Modern guitar pioneer, Fred Frith, was kind enough to contribute to the feature I did For Premier Guitar on extended guitar techniques. His new record, a duo with saxophonist John Butcher, The Natural Order, is an improvised tour-de-force, with both players using extended techniques in a musical conversation of the highest order.
Seattle guitarist Dan Phelps’ recorded output is minimal but choice. Modular, a record with the sometime Bill Frisell rhythm section of Viktor Krauss (bass) and drummer Matt Chamberlain is a feast of textures and rhythms, while his more recent solo EP offering, Death Under Rainbows, explores Torn-like distortion along with Phelps’ unique take on twang. That is pretty much it, but the music was intriguing enough to make me seek him out.
We would like to welcome a new advertiser to Guitar Moderne: Red Panda. Their approach to guitar effects comes from experience building modular software synthesizers. They work out of a Detroit workshop at the Green Garage in Midtown, a 1920 showroom for model T-based automobiles that was recently remodeled to create a highly energy efficient building shared by about 50 companies.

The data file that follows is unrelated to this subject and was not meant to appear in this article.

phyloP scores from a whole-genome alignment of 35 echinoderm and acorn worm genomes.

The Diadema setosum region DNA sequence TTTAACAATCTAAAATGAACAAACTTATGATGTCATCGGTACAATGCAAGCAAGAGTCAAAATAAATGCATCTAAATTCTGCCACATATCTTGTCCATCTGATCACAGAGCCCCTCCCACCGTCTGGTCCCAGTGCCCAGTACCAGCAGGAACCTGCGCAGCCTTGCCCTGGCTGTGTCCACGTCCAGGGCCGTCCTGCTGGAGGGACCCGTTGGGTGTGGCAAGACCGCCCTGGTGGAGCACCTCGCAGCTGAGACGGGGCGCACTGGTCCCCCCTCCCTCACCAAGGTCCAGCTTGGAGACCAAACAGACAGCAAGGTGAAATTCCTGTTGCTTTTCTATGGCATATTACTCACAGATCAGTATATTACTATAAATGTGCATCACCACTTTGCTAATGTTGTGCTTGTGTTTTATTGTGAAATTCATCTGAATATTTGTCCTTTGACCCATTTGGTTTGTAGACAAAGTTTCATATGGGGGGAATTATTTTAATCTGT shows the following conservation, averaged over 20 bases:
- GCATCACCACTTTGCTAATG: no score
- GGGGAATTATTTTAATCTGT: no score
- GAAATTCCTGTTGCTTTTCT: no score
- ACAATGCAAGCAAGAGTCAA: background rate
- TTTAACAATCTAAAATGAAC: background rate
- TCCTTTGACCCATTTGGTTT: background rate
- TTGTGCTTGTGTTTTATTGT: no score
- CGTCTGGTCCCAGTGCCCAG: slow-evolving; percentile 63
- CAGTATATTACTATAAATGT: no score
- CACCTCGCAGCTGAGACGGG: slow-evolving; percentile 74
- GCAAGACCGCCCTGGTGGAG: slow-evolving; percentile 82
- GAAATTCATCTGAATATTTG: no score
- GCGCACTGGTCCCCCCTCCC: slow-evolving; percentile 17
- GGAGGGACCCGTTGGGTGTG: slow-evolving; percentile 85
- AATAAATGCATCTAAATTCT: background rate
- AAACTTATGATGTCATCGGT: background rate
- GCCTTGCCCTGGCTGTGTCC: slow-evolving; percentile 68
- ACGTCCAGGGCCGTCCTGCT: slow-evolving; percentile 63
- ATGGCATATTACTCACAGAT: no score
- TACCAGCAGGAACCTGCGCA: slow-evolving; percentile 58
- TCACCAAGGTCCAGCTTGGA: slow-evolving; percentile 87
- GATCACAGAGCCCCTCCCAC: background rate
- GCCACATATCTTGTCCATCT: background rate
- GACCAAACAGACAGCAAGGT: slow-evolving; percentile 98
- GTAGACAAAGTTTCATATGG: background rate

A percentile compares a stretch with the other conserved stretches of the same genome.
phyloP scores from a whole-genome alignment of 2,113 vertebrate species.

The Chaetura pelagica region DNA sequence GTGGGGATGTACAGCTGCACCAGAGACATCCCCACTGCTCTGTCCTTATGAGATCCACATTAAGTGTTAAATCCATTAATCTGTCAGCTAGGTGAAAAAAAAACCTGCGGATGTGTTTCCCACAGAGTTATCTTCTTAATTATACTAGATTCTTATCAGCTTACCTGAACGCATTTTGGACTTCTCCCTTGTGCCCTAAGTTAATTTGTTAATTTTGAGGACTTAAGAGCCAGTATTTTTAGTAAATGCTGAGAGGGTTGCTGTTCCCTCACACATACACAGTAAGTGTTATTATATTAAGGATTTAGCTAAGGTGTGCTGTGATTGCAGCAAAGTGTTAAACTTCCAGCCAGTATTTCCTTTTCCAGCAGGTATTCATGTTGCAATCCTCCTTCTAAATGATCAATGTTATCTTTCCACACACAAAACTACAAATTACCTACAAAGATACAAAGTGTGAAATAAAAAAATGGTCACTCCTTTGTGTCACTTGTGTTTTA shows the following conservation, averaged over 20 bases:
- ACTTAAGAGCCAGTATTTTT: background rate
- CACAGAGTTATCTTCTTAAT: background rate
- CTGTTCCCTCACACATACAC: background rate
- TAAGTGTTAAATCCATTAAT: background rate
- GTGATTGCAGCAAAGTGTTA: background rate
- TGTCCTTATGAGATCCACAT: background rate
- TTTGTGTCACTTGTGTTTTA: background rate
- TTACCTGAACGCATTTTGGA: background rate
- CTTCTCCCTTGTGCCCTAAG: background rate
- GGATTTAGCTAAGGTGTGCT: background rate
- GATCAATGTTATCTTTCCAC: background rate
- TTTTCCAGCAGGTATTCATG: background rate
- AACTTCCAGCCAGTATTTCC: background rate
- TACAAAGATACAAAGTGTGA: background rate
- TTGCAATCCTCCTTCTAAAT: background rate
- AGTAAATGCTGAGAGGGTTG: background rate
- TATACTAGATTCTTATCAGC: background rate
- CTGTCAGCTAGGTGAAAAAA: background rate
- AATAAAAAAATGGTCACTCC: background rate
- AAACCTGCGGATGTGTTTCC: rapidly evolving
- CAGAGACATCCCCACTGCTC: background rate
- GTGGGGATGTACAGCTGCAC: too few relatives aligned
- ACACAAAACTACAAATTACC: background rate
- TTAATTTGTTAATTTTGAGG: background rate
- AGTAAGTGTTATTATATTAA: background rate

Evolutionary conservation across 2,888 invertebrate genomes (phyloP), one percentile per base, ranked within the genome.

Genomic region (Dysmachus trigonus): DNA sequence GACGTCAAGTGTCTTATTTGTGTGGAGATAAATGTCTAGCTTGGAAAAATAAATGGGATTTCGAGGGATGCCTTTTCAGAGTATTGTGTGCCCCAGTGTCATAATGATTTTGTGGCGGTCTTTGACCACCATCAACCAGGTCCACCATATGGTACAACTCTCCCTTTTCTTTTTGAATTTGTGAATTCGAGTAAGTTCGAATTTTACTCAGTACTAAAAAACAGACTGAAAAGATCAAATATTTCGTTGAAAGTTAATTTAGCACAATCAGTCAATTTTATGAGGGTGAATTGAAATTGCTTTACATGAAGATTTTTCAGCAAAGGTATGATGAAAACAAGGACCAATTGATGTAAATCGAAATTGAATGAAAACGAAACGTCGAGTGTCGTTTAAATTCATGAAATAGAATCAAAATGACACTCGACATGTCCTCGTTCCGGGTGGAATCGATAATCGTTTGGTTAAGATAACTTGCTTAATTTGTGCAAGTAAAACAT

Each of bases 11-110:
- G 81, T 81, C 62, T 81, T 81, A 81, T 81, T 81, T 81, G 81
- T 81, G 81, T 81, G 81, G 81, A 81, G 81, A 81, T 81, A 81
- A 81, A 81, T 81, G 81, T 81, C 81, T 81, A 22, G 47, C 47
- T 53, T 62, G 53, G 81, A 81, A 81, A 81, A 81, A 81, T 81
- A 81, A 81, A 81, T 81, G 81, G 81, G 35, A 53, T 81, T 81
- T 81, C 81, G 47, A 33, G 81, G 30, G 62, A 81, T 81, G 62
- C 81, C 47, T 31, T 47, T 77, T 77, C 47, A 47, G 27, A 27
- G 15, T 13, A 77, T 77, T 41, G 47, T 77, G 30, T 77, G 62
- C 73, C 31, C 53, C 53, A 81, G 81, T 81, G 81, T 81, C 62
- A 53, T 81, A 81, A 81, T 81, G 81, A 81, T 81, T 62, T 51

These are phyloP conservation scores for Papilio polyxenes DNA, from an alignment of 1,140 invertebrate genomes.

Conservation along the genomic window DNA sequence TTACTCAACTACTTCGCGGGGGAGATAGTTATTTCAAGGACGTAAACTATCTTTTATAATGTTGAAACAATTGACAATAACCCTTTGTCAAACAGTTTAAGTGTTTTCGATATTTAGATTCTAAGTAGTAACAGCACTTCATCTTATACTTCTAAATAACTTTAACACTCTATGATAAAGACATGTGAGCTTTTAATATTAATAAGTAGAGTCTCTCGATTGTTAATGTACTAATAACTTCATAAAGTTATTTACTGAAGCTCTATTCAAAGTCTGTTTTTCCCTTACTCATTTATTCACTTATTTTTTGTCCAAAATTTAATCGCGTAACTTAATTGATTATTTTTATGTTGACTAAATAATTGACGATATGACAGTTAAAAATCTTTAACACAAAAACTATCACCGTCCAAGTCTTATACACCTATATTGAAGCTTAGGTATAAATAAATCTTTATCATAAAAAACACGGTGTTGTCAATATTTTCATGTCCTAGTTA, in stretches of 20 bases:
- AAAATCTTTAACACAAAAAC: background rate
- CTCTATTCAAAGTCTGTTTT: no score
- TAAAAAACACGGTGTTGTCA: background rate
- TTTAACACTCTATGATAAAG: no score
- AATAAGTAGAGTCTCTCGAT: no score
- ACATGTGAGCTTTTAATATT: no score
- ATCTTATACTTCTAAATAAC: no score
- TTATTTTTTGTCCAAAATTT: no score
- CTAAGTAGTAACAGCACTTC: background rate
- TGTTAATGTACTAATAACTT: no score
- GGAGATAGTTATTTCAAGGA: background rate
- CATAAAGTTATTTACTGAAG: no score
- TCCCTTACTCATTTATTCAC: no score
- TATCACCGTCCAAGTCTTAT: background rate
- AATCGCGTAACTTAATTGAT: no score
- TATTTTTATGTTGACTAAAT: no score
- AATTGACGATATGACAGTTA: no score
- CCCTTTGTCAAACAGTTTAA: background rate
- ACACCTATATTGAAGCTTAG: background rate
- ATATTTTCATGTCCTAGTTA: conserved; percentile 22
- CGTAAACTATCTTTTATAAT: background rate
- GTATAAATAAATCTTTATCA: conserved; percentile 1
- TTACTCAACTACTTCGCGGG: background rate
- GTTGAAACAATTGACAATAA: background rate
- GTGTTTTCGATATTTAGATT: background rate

There is a full review of their amazing Particle pedal coming soon, but until then please click on the ad to get info about this unique granular stomp box.
The Particle is a granular delay/pitch shifting pedal that offers some effects previously available only in DAW plug-ins. It chops the signal into small grains and then modulates the sound, using the techniques of granular synthesis in real time. Results range from radical pitch and delay modulation to shimmering repeats to stutter/glitch sounds.